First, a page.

Ballinamore meaning the “Mouth of the Big Ford” was so named because it was the main crossing point on the Yellow River which later became the Ballinamore/Ballyconnell Canal, and is more recently referred to as the ‘Shannon-Erne Waterway’. Ballinamore is built in what was known as the Valley of the Black Pig, the name given on the ancient frontier of Ulster in the fourth century. The town has a population of over eight hundred people. Ballinamore is a thriving rural centre for the surrounding parishes of Aughnasheelin, Aughawillan, Corraleehan, Drumreilly and Fenagh.
Carrick On Shannon
Carrick on Shannon is the second largest town on the Shannon and is situated on a lovely stretch of waterway. It’s waterfront is usually bustling with all types of boats and watercraft. The town has a variety of shops, supermarkets, restaurants and pubs.
Carrigallen is part of the drumlin belt and lies in the corner between counties Cavan and Longford. In fact it is at a point in Carrigallen parish, in its southern extremity, that the three provinces Ulster, Leinster and Connacht meet. There are fourteen first-class fishing waters within a radius of 5 km of the town and these are well-stocked with all the well-known specimens. Archaeological remains are plentiful in the district e.g. Errew Graveyard, Kilahurk ring fort and Clooncorrick dolmen, called the King’s Grave.
Dromahair is a quiet village on the River Bonet near the south-east shore of Lough Gill. It is surrounded by a picturesque and historic region which was once the territory of the warlike O’ Rourkes. There is a signposted tourist trail of the village.
Dromod, a Tidy Towns winner and another village built around the marvellous Shannon River.
Drumkeeran is an average sized village, situated in a district of new forest plantations undertaken by the Department of Forestry. A fine view of the northern end of Lough Allen can enjoyed from the top of the village where the road bends towards Drumshanbo.
Situated on the southernmost shore of Lough Allen, Drumshanbo is a picturesque town with a population of 700. Like most Irish towns Drumshanbo takes its name from the Gaelic version, Druim-Sean-Both (the ridge of the old hut). A feature of the town is its unique High Street fronted by a magnificent cut stone wall, with stone steps leading to reputedly Ireland’s shortest Main Street.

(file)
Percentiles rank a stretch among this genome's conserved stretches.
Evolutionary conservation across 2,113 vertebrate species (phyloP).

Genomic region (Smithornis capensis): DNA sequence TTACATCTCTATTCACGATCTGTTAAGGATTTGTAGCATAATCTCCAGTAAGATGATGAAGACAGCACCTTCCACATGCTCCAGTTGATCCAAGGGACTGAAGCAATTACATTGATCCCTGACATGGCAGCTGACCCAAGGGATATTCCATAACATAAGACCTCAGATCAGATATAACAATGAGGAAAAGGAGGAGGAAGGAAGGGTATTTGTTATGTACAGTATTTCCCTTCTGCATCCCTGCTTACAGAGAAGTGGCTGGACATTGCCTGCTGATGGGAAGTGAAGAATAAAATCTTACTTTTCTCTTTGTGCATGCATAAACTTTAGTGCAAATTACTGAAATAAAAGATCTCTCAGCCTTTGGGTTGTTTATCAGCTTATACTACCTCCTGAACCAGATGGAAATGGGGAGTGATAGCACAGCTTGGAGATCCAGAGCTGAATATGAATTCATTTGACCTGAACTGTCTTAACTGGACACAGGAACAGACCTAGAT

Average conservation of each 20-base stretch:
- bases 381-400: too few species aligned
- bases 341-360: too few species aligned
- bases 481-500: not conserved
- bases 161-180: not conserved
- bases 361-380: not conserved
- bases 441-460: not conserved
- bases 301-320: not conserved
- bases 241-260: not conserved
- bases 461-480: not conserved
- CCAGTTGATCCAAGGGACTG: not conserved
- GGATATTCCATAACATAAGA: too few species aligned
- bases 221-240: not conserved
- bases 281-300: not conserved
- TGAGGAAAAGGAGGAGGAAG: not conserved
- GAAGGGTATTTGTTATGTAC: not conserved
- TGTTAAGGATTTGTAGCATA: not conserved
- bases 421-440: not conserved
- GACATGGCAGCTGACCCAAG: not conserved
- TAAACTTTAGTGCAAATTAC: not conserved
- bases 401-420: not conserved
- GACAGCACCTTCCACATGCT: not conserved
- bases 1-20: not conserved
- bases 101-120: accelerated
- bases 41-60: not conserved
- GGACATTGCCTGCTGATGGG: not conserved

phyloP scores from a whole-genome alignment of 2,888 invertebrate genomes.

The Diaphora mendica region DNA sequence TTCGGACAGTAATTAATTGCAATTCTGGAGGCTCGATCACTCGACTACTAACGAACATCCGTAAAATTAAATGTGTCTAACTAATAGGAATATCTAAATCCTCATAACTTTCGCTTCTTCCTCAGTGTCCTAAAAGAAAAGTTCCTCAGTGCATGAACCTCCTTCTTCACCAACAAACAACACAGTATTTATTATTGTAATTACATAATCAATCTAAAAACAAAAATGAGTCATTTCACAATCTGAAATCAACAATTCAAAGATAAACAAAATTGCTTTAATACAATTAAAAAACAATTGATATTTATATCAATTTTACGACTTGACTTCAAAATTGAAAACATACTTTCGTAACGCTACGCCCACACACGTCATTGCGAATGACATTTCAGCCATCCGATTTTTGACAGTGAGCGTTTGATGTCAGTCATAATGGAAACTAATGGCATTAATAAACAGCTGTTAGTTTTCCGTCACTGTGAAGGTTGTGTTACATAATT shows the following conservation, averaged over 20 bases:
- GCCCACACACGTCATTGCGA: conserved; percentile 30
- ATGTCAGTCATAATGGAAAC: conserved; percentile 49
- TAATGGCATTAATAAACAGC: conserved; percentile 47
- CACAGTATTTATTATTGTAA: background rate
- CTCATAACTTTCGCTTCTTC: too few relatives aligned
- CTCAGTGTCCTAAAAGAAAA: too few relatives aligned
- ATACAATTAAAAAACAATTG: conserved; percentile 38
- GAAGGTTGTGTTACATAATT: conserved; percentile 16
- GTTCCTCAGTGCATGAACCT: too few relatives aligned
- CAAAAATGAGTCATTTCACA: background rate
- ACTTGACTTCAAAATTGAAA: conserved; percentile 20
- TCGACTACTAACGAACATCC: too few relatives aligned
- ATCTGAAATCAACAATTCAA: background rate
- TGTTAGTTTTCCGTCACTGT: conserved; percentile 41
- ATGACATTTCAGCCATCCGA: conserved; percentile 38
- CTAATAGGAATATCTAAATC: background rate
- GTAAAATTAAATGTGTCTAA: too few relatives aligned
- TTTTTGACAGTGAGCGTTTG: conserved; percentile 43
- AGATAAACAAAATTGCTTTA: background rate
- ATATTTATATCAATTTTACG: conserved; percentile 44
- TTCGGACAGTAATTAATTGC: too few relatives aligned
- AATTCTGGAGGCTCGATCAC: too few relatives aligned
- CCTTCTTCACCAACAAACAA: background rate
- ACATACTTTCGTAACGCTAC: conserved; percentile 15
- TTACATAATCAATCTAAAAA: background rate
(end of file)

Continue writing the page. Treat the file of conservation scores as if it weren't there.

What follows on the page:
The small village of Drumsna, situated on a hill overlooking the Shannon, has many historical associations. In a small cemetery close by is the burial place of Surgeon Thomas Heazle Parke 1857-1893 who accompanied Henry Morton Stanley on his exploration expedition in the African Congo. Within a short distance stands the ivy-covered ruins of a lordly mansion of the Jones landlord family where the novelist Athony Trollope wrote his interesting novel, the McDermotts of Ballycloran.
The little village of Fenagh is a short distance from Ballinamore. As well as being noteworthy because of its historical associations, it has grouped around it a multitude of small lakes.
The village of Jamestown owes it’s origin to the plantation of Leitrim in 1622. Part of the original wall can still be seen, and until a few years ago the main road went under one of the surviving arches. There is a small graveyard on the Carrick On Shannon side of the arch, where there was once a Franciscan monastery. An important synod of bishops was held here in 1650, during the Cromwellian conquest.
The village of Kiltyclogher lies very close to the border with Co. Fermanagh. Its chief claim to recognition is that it is the birthplace of Sean MacDiarmada, the great Irish Patriot and 1916 leader.
The pretty village of Kinlough, is on the northern shore of Lough Melvin. Celebrated for its salmon and trout fishing, Lough Melvin has several small islands, on one of which are the ruins of Rossclogher Castle. On the mainland near by is the ruined Rossclogher Abbey. A captain in the Spanish Armada named De Cuellar is said to have taken refuge in the castle after being wrecked on the Sligo coast.
Sharing its name with the County, this little village is located on a lovely section of the River Shannon, just South of Drumshanbo.
Manorhamilton is one the many towns which owes it’s existence to the plantation of Leitrim. In this case, the planter was Scottish man Sir Frederick Hamilton. His ivy covered castle is built on a height which overlooks the town, and is on a site where five meadows converge called An Cluainin – The Little Meadow. The castle was once an O Rourke stronghold.
Turlough O’ Carolan, (1670-1738) the famous 17th century blind Irish harper lived in Mohill for a while and a bronze statue commemorating this inspired composer and musican can be seen in the town. The fact that over a dozen angling waters lie within a 10 minute drive makes Mohill a popular angling centre. Rev. Arthur Hyde, grandfather of Ireland’s first President, Douglas Hyde, was rector here in the 19th century.
At the southern end of Lough Melvin lie the ruins of a church founded by St. Mogue, or in Irish Mo Aodh Og. Though originally founded in the 6th century the architectural style of the east window denotes a 13th century building. Inside the gate of the cemetery there is an interesting stone, now marking a grave, which has survived from pre-Norman times.
Tullaghan lies along the coast road overlooking the broad Atlantic. The road connects Co Sligo with Donegal. The pleasant holiday resorts of Bundoran, Mullaghamore and Rosses Point lie wihtin easy reach of Leitrim’s most northerly tip at Tulllaghan.